When it’s time to put together a long-term care plan, many seniors take the opportunity to restructure their finances.
Annuities are a common asset people have that acts as a source of income for them. There are many different types of annuities, some of which can get in the way of Medicaid eligibility and other benefits seniors depend on to pay for their care.
Kabb Law is a Beachwood, OH, elder law firm that can help you understand these investments, how they fit into an ideal care plan and how to find Medicaid-compliant annuities that you can keep into retirement and beyond.
What is an Annuity?
There are many different kinds of annuities, but at their most basic, an annuity is a type of investment where you gave a sum of money to an insurance company in exchange for regular payments. In effect, you’re loaning some of your money to an insurance company in exchange for steady income. Some annuities are for a fixed term, while others are for life. Some may be sold or transferred, while others are fixed. Qualified annuities are funded with money you haven’t paid taxes on yet, and they tend not to be taxable until they’re cashed out, while non-qualified annuities are funded with your after-tax earnings. Depending on how they’re structured, annuities may be examined by Medicaid when you sign up for the program.
How Does Medicaid Treat Annuities?
The state of Ohio allows you to get Medicaid coverage if your assets are together worth less than $2,000. Medicaid considers annuities to be assets you own, and most types get counted against your maximum asset threshold. There are exceptions, however, and an experienced Ohio elder law team can help you to find them.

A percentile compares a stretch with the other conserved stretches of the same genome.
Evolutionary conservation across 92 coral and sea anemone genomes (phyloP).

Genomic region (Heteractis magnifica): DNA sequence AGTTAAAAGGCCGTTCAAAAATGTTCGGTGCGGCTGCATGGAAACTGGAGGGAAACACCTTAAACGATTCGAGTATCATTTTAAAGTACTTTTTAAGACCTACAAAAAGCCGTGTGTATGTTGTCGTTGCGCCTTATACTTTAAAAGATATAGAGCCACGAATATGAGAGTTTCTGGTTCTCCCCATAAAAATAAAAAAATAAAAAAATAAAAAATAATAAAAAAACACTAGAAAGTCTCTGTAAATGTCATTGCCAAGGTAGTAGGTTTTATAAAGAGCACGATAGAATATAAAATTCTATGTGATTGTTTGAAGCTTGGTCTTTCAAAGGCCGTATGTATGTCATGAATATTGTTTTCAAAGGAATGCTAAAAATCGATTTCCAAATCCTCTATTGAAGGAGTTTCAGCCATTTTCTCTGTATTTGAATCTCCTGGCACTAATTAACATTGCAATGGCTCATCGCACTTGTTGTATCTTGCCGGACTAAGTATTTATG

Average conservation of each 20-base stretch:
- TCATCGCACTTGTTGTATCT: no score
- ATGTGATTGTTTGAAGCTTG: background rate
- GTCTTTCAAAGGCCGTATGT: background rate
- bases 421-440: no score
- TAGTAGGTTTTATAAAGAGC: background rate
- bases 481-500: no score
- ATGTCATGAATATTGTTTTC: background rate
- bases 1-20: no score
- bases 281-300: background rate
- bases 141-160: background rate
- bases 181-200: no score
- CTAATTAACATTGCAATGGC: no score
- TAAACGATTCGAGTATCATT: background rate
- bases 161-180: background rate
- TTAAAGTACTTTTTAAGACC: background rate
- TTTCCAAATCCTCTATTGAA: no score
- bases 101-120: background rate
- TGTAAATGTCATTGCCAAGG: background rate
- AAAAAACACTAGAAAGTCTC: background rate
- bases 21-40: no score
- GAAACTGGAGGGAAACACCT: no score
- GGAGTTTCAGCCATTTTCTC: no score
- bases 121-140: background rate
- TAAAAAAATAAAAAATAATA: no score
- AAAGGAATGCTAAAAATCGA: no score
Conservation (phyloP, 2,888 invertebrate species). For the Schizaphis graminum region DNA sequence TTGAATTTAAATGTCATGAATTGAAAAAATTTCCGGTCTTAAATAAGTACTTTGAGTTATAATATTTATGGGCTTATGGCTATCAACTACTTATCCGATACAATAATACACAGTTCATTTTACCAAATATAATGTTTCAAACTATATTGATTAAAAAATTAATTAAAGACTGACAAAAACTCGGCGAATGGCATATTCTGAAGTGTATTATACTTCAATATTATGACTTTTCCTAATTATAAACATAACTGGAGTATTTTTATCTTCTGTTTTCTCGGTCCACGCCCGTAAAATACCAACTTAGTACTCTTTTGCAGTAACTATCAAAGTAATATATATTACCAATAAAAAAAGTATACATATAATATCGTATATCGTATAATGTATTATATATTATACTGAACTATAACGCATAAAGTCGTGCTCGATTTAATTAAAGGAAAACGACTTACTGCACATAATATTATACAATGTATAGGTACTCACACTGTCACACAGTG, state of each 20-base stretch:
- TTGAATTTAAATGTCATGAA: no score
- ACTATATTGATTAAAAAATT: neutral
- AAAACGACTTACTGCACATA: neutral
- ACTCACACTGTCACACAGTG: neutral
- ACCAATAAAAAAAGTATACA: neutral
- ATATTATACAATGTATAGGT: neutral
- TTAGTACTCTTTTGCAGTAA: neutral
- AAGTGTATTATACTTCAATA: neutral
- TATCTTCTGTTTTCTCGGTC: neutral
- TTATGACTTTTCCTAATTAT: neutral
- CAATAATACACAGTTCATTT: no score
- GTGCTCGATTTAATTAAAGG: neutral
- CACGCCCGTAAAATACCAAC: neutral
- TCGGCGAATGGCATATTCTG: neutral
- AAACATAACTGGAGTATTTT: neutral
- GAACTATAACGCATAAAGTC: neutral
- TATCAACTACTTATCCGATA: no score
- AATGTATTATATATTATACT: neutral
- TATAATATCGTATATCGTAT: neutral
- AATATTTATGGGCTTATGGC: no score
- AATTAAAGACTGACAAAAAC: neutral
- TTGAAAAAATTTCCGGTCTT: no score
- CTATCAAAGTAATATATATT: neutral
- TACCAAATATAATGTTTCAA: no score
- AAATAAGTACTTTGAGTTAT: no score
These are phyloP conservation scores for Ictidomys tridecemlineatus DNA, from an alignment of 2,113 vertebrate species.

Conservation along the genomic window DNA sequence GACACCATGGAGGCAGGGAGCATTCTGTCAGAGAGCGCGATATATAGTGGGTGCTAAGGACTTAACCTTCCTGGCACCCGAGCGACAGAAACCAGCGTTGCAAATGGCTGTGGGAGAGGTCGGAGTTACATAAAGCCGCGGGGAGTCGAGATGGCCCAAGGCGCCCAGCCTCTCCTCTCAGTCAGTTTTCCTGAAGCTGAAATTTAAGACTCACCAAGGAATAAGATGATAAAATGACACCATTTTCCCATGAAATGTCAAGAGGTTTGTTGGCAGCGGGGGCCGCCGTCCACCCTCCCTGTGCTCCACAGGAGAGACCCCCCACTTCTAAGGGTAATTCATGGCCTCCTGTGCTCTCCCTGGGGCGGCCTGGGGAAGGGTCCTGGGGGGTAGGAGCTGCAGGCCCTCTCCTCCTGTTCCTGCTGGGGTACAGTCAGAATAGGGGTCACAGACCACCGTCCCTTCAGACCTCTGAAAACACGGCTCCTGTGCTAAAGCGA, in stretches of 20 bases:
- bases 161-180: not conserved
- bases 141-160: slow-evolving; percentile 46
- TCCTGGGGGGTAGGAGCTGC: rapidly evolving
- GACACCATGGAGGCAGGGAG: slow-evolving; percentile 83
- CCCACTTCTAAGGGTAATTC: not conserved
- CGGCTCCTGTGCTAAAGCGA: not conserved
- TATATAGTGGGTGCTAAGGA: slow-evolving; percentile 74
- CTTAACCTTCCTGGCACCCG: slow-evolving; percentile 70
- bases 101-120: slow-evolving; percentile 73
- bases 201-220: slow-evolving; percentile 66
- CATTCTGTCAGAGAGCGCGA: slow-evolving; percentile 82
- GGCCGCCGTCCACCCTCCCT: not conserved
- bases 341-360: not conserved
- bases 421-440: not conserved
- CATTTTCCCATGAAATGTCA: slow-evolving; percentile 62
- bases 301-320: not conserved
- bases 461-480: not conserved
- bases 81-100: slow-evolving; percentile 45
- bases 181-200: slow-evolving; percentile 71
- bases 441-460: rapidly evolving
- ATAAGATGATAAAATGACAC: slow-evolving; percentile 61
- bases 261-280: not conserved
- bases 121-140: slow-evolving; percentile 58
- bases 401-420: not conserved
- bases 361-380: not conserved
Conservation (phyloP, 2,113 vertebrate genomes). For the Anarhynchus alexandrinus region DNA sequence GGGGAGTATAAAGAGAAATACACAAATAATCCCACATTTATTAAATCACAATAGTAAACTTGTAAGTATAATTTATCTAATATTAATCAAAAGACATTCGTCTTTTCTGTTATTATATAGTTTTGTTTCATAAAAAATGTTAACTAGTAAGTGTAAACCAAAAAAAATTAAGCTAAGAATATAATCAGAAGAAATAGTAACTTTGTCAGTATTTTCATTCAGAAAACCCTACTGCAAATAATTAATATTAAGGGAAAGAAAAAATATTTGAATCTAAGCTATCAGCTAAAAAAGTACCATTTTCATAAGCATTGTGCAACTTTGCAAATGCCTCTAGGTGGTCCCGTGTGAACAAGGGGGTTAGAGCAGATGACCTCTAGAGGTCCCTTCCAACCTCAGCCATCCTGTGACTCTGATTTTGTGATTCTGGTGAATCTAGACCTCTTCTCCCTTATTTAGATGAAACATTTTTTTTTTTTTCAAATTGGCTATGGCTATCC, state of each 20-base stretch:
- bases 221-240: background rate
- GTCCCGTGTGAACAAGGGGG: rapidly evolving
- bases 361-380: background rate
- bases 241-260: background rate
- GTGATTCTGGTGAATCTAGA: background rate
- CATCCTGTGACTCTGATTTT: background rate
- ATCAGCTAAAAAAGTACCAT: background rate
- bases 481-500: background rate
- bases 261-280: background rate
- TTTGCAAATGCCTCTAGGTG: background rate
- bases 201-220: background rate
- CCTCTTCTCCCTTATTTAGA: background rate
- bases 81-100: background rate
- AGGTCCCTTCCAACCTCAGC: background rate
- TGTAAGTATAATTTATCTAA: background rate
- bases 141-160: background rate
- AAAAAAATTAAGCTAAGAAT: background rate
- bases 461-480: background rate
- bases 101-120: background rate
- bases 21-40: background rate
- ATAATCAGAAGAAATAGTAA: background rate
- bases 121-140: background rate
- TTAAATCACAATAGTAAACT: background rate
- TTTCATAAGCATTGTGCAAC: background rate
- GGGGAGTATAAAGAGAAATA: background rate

To keep your annuity while you’re on Medicaid, the asset has to meet certain criteria. As a rule, it must be:
- Non-transferable, so it’s in your name only and not able to be given to someone else
- Fixed, rather than variable, which could pay a set amount over time
- Scheduled to last no longer than your lifetime as set by the statute
- Set up to pay the state of Ohio when you pass, as a way of paying back some of the benefits you used.
Not all of these requirements are set in stone. For example, you can sometimes list your surviving spouse as a first beneficiary, rather than the state, so that the Medicaid annuities you hold pass intact to your widowed spouse.
Knowing which of your investments are Medicaid-compliant annuities can be tough. In fact, it is likely that it is not. Also, creating a Medicaid compliant annuity can be detrimental.
That’s why it’s a good idea to work with experienced elder law and estate planning lawyers before you start making financial adjustments in preparation for your admission to a care facility.
Kabb Law, an elder law firm in northeastern Ohio, has decades of experience helping seniors choose Medicaid annuities and help ensure you’re covered all the way through.